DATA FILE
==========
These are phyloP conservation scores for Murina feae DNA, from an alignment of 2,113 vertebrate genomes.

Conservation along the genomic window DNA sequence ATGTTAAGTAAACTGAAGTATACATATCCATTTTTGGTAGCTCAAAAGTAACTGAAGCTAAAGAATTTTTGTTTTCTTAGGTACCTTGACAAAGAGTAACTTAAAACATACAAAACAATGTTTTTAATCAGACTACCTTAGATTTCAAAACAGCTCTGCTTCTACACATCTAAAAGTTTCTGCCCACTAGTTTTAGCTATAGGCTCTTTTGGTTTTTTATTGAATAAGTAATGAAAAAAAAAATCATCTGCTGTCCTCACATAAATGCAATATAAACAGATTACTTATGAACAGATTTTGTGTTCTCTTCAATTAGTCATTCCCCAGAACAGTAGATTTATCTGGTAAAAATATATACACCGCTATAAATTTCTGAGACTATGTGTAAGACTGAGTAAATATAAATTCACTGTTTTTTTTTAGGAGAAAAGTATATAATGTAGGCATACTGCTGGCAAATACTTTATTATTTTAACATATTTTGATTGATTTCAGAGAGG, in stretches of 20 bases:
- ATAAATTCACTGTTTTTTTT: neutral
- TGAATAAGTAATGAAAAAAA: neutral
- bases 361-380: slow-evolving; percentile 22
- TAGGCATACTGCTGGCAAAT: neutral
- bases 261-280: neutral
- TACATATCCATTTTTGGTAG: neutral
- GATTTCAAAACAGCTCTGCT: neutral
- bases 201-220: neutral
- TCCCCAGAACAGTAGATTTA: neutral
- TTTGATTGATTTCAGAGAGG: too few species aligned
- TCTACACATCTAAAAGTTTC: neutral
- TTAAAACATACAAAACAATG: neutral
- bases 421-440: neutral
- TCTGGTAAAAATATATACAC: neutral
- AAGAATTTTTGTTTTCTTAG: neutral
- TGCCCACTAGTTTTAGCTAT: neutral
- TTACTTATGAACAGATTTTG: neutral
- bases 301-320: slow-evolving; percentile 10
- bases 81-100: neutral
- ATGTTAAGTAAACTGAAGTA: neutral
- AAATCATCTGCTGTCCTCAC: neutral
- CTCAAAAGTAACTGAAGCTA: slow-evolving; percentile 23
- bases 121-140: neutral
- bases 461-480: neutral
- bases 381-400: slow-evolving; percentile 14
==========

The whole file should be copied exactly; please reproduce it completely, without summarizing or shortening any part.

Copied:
These are phyloP conservation scores for Murina feae DNA, from an alignment of 2,113 vertebrate genomes.

Conservation along the genomic window DNA sequence ATGTTAAGTAAACTGAAGTATACATATCCATTTTTGGTAGCTCAAAAGTAACTGAAGCTAAAGAATTTTTGTTTTCTTAGGTACCTTGACAAAGAGTAACTTAAAACATACAAAACAATGTTTTTAATCAGACTACCTTAGATTTCAAAACAGCTCTGCTTCTACACATCTAAAAGTTTCTGCCCACTAGTTTTAGCTATAGGCTCTTTTGGTTTTTTATTGAATAAGTAATGAAAAAAAAAATCATCTGCTGTCCTCACATAAATGCAATATAAACAGATTACTTATGAACAGATTTTGTGTTCTCTTCAATTAGTCATTCCCCAGAACAGTAGATTTATCTGGTAAAAATATATACACCGCTATAAATTTCTGAGACTATGTGTAAGACTGAGTAAATATAAATTCACTGTTTTTTTTTAGGAGAAAAGTATATAATGTAGGCATACTGCTGGCAAATACTTTATTATTTTAACATATTTTGATTGATTTCAGAGAGG, in stretches of 20 bases:
- ATAAATTCACTGTTTTTTTT: neutral
- TGAATAAGTAATGAAAAAAA: neutral
- bases 361-380: slow-evolving; percentile 22
- TAGGCATACTGCTGGCAAAT: neutral
- bases 261-280: neutral
- TACATATCCATTTTTGGTAG: neutral
- GATTTCAAAACAGCTCTGCT: neutral
- bases 201-220: neutral
- TCCCCAGAACAGTAGATTTA: neutral
- TTTGATTGATTTCAGAGAGG: too few species aligned
- TCTACACATCTAAAAGTTTC: neutral
- TTAAAACATACAAAACAATG: neutral
- bases 421-440: neutral
- TCTGGTAAAAATATATACAC: neutral
- AAGAATTTTTGTTTTCTTAG: neutral
- TGCCCACTAGTTTTAGCTAT: neutral
- TTACTTATGAACAGATTTTG: neutral
- bases 301-320: slow-evolving; percentile 10
- bases 81-100: neutral
- ATGTTAAGTAAACTGAAGTA: neutral
- AAATCATCTGCTGTCCTCAC: neutral
- CTCAAAAGTAACTGAAGCTA: slow-evolving; percentile 23
- bases 121-140: neutral
- bases 461-480: neutral
- bases 381-400: slow-evolving; percentile 14